I recently received an email from Andrew Stuart of the Australian firm Flat Rate Recruitment. Andrew related their technical phone screen process, which is apparently quite similar to the one outlined in Getting the Interview Phone Screen Right. I'm glad to hear it works. A proper phone screen is critical. I completely agree with Andrew: you should be 95% certain that a candidate would be a great hire before they ever set foot in an interview room. Anything less is a colossal waste of everyone's time.
But there's one aspect of the recruiting process that often goes awry, even with a great phone screen in place. Andrew presented an excellent anecdote in his email that explains it better than I can:
I had a client building an advanced security application. I sent them person after person and they kept knocking them back. The reason was almost always because the person "didn't have enough low level coding experience." The people I sent had done things like design and develop operating systems, advanced memory managers and other highly sophisticated applications. But my client wasn't interested. They required previous hands on low level coding experience in a particular discipline. Eventually I got an application from a very bright software engineer who almost single-handedly wrote a classic computer emulator, but had little or no low level coding experience in the particular discipline they required.
I told the client, "I have a great guy here who has no experience doing low level coding and I think you should hire him." They were extremely skeptical. I pushed hard to get an interview. "Look, this guy is a superb software engineer who doesn't have low level coding experience in the particular discipline you require now, but if you employ him, within 3-6 months you will have a superb software engineer who does have the low level coding experience you're looking for."
They interviewed him and gave him the job. Within a matter of weeks it was clear he was the smartest programmer in the company. He quickly mastered their low level coding and his learning went well beyond that of the other coders in the company. Every time I talk to that client he raves on about this employee, who is now the technical backbone of the company. That company no longer focuses its recruitment on candidates that exactly match previous experience with the required technologies. Instead they focus on finding and employing the smartest and most passionate engineers.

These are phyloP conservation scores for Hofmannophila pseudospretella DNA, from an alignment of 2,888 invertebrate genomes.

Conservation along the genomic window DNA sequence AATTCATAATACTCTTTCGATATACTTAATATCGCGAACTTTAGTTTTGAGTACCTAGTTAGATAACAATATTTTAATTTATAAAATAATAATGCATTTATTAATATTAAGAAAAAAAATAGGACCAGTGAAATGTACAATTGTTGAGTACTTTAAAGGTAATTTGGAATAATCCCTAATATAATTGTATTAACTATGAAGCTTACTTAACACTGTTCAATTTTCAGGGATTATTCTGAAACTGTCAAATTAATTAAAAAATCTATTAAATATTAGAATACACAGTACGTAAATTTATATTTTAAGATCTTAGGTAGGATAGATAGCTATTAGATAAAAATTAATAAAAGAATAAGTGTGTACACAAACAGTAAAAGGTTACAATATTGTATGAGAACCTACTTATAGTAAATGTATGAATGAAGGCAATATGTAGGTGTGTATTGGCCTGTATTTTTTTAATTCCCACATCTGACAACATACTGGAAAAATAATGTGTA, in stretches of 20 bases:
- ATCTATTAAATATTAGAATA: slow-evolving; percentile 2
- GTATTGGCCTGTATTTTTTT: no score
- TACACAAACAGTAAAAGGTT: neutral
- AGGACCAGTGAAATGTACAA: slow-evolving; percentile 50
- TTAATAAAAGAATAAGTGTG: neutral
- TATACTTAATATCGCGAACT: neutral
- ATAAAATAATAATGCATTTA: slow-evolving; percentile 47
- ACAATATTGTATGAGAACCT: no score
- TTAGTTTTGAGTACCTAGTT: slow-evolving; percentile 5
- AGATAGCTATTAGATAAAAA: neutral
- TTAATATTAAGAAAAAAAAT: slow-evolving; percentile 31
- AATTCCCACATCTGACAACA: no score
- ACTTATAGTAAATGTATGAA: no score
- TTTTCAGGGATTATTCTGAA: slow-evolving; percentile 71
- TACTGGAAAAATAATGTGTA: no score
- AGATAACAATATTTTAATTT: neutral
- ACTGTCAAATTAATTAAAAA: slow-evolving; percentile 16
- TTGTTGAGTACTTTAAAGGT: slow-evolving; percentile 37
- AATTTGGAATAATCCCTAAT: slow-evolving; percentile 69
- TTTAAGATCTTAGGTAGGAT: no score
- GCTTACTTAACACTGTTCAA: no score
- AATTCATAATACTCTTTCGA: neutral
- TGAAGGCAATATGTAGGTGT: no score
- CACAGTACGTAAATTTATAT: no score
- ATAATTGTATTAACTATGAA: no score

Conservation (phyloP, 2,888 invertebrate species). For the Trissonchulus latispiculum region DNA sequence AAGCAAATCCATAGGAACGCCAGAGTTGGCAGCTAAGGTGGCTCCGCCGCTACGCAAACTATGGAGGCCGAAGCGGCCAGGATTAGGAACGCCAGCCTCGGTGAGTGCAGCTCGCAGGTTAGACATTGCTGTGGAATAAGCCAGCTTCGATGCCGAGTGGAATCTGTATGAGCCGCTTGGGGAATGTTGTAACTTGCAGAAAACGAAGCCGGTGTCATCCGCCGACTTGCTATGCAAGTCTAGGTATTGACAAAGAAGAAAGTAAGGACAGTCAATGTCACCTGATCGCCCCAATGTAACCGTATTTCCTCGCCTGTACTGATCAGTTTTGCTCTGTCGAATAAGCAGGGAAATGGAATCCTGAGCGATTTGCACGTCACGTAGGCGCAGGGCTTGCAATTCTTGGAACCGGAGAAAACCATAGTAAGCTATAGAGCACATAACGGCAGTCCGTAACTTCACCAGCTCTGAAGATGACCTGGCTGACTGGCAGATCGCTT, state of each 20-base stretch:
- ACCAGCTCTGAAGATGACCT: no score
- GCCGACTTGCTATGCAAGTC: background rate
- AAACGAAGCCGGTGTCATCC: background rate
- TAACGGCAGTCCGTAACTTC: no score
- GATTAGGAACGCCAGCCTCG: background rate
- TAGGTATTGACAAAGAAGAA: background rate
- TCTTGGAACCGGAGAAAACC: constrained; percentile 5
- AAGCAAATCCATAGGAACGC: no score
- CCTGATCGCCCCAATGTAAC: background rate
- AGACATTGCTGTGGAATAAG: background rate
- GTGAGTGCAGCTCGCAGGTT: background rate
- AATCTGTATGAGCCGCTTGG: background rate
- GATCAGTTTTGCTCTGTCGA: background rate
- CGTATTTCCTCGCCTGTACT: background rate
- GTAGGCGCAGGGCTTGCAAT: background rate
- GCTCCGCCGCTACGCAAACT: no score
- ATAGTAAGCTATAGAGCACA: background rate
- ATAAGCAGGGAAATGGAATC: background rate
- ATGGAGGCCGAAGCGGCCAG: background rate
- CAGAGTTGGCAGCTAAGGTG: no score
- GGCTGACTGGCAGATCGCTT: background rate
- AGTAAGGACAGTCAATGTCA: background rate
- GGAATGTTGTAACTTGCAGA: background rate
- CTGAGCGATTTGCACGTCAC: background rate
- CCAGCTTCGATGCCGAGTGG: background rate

This toxic, counterproductive years of experience myth has permeated the software industry for as long as I can remember. Imagine how many brilliant software engineers companies are missing out on because they are completely obsessed with finding people who match-- exactly and to the letter-- some highly specific laundry list of skills.
Somehow, they've forgetten that what software developers do best is learn. Employers should be looking for passionate, driven, flexible self-educators who have a proven ability to code in whatever language -- and serving them up interesting projects they can engage with.
It's been shown time and time again that there is no correlation between years of experience and skill in programming. After about six to twelve months working in any particular technology stack, you either get it or you don't. No matter how many years of "experience" another programmer has under their belt, there's about even odds that they have no idea what they're doing. This is why working programmers quickly learn to view their peers with a degree of world-weary skepticism. Perhaps it's the only rational response when the disconnect between experience and skill is so pervasive in the field of software engineering.
With that in mind, do you really want to work for a company that still doggedly pursues the years of experience myth in their hiring practices? Unlikely.
Which leads me to my point: Requiring X years of experience on platform Y in your job posting is, well, ignorant. As long as applicants have 6 months to a year of experience, consider it a moot point for comparison. Focus on other things instead that'll make much more of a difference. Platform experience is merely a baseline, not a differentiator of real importance.
In turn that means you as an applicant can use requirements like "3-5 years doing this technology" as a gauge of how clued-in the company hiring is. The higher their requirements for years of service in a given technology, the more likely that they're looking for all the wrong things in their applicants, and thus likely that the rest of the team will be stooges picked for the wrong reasons.
I'm not saying experience doesn't matter in software development. It does. But consider the entire range of a developer's experience, and realize that time invested does not automatically equal skill. Otherwise, you may be rejecting superb software engineers simply because they lack "(n) years of experience" in your narrow little technological niche-- and that's a damn shame.